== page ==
As a tribute to the stories that positively influenced these readers and authors, here’s a list of the books they mentioned:
The Uncanny X-Men #244: Ladies’ Night (First Appearance of Jubilee) by Chris Claremont, illustrated by Mark Silvestri
Although the X-Men comic book series has been around since the 1960s, the character of Jubilation Lee, the daughter of Chinese immigrants, made her debut in 1989. After her parents are murdered, Jubilation (Jubilee) is discovered by the other women mutants when she’s living alone and surviving partly by her wits and partly thanks to her ability to generate pyrotechnic energy from her hands.
The Woman Warrior: Memoirs of a Girlhood Among Ghosts by Maxine Hong Kingston
Kingston blends memoir with mythology in this book, first published in 1976. Recalling her memories of growing up in California and listening to her mother’s stories about China, Kingston explores her family’s past, her own present, and how they affect her identity as a female Chinese American.
Yeh-Shen: A Cinderella Story from China by Ai-Ling Louie
This is a tale that’s been told in the author’s family for three generations. Through her research, Louie discovered it’s a story that has been shared in China since the T’ang dynasty (618–907 CE), more than 1,000 years before the first-known European version.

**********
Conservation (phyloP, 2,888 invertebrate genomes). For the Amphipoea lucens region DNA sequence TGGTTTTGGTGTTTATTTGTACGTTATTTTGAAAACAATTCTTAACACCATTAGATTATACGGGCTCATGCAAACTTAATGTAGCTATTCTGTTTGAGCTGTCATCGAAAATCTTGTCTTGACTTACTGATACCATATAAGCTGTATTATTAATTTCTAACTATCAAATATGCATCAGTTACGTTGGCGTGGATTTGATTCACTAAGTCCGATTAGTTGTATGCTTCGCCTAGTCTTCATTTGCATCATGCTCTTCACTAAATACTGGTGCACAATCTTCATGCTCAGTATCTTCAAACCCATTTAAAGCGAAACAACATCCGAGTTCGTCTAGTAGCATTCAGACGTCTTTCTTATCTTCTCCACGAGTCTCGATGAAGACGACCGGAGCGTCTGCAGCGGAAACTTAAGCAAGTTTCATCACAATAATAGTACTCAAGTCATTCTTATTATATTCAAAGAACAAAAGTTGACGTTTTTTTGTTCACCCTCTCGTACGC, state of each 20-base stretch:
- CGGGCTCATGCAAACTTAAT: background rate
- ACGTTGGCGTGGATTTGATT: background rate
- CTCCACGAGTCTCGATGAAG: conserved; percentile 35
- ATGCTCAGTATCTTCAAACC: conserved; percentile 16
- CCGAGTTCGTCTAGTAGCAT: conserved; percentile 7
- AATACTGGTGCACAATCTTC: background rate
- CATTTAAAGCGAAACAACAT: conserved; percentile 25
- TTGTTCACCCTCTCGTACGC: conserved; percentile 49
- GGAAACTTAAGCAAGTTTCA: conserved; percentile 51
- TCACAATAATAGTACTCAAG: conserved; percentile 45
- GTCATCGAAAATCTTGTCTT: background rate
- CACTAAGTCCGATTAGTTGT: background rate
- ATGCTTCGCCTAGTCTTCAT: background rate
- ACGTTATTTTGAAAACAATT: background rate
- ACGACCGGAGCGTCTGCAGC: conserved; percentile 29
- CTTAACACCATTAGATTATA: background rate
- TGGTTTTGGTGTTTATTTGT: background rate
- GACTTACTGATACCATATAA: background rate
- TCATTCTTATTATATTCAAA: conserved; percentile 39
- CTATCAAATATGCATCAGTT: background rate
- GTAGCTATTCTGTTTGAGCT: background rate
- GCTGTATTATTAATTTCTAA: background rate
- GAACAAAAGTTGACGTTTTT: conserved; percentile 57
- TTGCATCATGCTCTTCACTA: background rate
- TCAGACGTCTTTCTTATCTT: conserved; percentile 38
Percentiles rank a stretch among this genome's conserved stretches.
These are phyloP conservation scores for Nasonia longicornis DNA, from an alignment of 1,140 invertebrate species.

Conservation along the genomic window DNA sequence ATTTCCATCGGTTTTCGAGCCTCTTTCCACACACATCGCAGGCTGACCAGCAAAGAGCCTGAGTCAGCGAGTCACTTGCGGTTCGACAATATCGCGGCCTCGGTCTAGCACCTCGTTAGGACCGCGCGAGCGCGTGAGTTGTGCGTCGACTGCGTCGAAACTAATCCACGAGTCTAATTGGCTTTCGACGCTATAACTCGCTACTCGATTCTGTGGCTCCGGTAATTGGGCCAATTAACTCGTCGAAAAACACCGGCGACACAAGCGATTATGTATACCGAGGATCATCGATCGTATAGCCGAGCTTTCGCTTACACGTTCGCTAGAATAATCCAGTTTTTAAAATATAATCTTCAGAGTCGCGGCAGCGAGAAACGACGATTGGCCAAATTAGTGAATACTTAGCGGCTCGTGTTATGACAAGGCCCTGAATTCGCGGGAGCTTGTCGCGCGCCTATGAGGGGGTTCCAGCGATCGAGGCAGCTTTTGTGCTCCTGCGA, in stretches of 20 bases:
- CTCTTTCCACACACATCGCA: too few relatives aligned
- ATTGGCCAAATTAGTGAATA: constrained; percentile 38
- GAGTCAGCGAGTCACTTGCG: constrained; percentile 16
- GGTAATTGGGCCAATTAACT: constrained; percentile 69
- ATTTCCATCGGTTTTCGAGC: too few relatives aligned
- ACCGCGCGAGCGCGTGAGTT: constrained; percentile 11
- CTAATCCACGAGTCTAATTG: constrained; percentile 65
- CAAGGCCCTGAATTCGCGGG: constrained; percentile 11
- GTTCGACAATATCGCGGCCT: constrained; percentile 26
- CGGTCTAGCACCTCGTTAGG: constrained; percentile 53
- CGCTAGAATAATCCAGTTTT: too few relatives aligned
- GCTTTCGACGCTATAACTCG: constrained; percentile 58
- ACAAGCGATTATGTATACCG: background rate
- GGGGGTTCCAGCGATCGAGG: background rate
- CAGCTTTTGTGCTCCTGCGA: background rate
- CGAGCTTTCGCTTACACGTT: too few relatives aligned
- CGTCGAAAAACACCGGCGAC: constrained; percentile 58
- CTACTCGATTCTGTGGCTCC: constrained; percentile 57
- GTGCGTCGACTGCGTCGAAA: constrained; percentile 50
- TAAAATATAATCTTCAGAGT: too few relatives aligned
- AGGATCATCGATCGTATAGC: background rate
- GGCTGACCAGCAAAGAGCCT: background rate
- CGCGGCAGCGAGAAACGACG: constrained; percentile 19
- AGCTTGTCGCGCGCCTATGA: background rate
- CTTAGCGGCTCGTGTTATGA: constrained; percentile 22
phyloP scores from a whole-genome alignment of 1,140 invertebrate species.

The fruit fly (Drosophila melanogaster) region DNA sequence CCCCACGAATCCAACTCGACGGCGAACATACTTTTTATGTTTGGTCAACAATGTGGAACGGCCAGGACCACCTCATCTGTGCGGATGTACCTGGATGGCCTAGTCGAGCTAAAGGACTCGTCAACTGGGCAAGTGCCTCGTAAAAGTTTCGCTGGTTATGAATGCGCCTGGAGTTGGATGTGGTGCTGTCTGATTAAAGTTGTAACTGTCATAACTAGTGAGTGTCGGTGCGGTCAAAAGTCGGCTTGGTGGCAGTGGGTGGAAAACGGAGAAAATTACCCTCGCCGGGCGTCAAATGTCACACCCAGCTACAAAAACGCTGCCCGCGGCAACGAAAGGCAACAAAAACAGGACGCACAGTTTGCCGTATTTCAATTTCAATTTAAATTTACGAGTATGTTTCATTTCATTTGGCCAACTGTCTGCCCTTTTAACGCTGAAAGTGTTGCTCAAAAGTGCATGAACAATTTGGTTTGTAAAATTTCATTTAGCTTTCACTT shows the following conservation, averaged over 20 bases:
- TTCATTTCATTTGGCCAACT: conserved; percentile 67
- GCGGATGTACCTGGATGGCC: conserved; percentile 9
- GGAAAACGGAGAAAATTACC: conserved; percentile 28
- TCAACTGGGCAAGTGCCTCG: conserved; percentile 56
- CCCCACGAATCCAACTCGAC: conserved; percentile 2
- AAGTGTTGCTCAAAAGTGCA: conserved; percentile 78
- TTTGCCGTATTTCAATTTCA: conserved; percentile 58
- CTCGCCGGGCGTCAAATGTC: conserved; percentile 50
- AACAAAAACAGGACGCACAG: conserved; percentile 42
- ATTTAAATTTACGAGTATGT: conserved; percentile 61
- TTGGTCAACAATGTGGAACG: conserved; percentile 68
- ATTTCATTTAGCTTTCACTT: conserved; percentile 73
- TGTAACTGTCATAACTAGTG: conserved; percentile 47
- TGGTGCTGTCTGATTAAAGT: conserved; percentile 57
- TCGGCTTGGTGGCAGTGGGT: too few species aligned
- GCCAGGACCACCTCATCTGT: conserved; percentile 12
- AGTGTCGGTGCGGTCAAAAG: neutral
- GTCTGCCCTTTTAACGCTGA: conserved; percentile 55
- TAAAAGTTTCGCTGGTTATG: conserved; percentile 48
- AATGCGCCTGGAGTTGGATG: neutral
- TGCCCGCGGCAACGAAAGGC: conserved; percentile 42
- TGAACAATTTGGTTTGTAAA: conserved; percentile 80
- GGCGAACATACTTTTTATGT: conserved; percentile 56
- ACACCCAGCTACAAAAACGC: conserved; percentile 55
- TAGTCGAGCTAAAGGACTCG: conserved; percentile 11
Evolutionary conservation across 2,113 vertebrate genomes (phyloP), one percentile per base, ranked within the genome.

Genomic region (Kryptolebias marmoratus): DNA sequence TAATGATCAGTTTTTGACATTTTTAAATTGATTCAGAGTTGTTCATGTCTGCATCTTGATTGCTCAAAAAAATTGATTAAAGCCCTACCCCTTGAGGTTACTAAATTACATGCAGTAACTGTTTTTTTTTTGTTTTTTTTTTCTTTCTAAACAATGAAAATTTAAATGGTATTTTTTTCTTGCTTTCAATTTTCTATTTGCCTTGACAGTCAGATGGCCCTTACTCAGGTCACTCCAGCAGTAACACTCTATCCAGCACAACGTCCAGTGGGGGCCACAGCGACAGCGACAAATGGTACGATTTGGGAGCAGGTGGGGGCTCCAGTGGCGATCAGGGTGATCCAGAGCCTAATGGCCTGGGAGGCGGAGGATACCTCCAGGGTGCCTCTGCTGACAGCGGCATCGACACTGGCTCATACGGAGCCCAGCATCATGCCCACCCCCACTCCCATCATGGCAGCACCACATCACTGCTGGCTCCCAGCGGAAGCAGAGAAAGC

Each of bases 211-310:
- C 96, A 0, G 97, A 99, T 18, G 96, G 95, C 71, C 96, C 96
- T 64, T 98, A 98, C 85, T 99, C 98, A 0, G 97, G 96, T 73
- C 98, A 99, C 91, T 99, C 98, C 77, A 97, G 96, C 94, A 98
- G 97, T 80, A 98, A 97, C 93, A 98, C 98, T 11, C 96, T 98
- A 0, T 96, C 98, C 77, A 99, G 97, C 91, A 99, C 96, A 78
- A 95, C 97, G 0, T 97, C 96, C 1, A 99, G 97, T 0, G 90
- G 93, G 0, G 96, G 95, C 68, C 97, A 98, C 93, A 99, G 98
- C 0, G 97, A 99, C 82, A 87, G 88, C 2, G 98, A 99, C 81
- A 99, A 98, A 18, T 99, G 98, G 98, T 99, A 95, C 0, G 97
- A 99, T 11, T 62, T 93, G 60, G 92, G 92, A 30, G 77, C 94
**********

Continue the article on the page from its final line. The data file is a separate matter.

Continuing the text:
Taro and the Tofu by Masako Matsuno
On a cold, blustery night, after Taro buys tofu from the market, he realizes the seller has given him too much change. Taro faces an age-old dilemma for kids: should he keep the money or go back to return it?
The Joy Luck Club by Amy Tan
This is the story of four Chinese immigrant mothers, their daughters, and their families, all living in San Francisco. As family histories—and the secrets that come with them—are revealed, the women navigate the complexities of living as first-and-second generation Chinese Americans and how that identity affects their relationships with each other.
Yellow: Race in America Beyond Black and White by Frank Wu
Frank Wu, journalist, scholar, and activist, writes his perspective on race relations in the 21st century. A blend of anecdotes, case studies, and reporting, Wu explores a range of issues including affirmative action, globalization, and immigration through the lens of the Asian American experience.
Crow Boy by Taro Yashima
Chibi, who lives in a different village from his classmates, is considered an outcast. He hides under the schoolhouse, is too shy to make friends, and doesn’t learn the same way the other kids do. One day, a new teacher arrives and is determined to get to know Chibi in a way that no one else has ever bothered to before.
Lon Po Po: A Red-Riding Hood Story from China by Ed Young
When three children are left home alone, a wolf disguised as their grandmother (Po Po) comes to visit. Once they figure out this creature isn’t really their Po Po, the siblings devise a plan that will allow them to escape and also punish the wolf.
To find more books written by Asian American authors, check out these lists compiled by Book Riot: